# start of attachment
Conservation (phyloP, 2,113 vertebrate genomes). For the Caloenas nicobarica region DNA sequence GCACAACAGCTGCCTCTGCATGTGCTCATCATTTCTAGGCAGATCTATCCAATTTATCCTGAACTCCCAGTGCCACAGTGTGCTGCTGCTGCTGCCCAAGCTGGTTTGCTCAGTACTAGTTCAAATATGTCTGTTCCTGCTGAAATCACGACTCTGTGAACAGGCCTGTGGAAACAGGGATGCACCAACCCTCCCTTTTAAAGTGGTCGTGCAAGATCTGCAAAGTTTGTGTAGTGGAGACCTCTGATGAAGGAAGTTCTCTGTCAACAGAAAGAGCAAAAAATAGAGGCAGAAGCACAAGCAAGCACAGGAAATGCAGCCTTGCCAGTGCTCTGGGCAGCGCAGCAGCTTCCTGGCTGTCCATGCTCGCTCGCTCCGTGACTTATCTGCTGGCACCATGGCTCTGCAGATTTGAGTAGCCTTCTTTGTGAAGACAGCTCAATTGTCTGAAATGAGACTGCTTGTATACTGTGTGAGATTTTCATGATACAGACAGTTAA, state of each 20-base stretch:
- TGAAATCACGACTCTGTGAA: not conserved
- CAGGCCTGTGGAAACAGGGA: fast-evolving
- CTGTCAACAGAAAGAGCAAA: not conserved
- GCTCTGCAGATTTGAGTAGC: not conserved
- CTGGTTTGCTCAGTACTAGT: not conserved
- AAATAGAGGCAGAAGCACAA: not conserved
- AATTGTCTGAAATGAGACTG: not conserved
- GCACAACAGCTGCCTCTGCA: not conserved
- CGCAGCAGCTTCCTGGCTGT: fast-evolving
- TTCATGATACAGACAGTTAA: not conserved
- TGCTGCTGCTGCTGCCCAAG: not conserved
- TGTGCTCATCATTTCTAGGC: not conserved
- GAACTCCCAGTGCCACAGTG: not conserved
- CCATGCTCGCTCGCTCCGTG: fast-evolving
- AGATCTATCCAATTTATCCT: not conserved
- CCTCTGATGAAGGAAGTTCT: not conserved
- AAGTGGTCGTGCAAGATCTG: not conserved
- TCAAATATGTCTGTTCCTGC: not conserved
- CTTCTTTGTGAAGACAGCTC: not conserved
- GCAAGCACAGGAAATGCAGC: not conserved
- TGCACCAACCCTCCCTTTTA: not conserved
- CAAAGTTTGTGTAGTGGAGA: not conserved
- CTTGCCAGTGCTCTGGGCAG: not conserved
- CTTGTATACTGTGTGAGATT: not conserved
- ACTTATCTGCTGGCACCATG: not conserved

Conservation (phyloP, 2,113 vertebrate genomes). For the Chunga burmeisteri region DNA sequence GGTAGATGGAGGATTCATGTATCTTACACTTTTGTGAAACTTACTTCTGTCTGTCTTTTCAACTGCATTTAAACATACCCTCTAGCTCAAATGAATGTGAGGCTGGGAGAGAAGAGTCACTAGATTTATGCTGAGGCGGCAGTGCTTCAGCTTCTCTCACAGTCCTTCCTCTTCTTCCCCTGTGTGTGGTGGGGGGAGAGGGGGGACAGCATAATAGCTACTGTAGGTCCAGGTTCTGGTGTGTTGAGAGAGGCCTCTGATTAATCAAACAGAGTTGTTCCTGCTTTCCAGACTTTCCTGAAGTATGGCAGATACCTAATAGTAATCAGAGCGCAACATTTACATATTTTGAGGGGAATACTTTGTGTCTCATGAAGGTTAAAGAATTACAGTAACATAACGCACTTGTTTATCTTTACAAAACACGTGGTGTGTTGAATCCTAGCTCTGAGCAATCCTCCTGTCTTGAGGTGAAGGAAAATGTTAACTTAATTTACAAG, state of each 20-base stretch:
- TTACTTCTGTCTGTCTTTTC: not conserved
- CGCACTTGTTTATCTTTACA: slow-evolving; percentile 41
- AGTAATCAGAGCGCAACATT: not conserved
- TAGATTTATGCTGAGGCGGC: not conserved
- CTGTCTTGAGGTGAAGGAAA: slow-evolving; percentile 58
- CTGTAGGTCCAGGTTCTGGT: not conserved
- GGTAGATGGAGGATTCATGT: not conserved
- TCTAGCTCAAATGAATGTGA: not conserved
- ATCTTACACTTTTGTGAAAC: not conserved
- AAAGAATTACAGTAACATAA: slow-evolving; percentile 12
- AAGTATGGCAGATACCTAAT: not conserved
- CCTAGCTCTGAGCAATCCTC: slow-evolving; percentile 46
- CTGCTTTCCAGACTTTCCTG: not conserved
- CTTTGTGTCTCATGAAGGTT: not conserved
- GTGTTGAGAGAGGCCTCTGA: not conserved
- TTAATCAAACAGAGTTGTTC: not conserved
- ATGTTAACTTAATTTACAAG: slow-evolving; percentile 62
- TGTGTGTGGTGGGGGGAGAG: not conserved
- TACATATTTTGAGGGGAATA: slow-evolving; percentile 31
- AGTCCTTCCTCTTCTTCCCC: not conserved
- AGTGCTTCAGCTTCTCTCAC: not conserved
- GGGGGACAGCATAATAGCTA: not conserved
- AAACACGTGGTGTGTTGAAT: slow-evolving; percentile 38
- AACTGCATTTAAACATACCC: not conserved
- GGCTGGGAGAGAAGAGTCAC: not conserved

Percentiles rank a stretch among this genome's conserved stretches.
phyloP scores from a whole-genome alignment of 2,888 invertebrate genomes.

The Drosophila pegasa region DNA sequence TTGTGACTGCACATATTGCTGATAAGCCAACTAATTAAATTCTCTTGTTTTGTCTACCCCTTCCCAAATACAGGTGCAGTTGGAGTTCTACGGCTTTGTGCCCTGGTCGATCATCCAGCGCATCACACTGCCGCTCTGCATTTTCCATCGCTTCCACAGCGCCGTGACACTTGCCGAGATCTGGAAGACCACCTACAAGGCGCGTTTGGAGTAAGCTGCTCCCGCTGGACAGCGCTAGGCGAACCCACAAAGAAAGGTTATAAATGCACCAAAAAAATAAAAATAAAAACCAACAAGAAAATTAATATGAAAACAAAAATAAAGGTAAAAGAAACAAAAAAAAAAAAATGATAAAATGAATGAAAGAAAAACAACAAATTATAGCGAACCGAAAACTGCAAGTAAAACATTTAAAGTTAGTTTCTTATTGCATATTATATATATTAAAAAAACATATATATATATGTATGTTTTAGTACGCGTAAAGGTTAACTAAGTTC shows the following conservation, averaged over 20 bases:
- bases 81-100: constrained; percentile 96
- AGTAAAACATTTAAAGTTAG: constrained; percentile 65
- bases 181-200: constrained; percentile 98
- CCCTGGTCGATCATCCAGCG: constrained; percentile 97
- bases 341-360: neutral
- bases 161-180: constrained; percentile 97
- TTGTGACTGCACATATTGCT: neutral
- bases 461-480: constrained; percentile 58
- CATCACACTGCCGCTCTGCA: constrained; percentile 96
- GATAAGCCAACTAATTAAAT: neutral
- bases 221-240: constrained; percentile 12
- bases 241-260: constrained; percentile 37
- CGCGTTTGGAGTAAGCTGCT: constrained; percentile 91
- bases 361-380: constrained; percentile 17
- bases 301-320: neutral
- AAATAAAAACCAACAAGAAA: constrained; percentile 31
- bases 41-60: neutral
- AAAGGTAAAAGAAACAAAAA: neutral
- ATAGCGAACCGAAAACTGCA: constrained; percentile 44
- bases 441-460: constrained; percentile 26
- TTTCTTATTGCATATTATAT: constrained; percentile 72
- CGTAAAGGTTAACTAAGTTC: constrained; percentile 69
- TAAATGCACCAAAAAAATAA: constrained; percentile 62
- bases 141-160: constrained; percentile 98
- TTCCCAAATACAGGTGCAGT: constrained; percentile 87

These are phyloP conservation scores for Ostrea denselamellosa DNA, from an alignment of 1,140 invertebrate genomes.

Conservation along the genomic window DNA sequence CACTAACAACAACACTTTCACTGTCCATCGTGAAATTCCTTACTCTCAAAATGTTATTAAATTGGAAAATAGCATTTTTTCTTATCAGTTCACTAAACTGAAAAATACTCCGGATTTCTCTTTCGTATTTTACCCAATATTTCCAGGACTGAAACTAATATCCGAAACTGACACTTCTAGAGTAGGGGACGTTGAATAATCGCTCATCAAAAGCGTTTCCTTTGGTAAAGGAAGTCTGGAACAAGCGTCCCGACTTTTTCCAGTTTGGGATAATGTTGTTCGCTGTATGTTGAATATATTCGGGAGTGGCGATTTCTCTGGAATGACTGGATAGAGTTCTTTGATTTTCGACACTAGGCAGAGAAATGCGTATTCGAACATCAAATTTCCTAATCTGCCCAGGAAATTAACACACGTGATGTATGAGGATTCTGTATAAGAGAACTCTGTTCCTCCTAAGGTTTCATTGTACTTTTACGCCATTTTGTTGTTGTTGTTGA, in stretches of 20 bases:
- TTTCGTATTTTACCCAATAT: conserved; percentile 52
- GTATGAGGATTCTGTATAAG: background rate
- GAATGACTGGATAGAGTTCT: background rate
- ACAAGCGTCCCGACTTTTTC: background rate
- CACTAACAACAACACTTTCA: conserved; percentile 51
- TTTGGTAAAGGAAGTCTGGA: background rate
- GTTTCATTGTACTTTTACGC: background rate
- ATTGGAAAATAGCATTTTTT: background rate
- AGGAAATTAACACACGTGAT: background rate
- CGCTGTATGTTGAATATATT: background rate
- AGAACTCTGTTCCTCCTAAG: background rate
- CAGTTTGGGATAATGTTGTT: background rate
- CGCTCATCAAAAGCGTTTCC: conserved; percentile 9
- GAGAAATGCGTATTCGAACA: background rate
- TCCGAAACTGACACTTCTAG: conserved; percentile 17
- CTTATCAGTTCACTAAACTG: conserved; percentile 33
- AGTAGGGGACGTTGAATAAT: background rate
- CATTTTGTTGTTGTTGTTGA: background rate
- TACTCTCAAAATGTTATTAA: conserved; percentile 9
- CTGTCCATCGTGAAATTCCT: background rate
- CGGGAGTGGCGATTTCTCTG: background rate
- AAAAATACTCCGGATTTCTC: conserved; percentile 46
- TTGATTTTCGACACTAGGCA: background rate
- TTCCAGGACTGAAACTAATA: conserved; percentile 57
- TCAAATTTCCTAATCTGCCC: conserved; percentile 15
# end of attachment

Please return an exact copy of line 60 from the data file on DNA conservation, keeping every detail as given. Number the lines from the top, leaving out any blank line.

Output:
- bases 341-360: neutral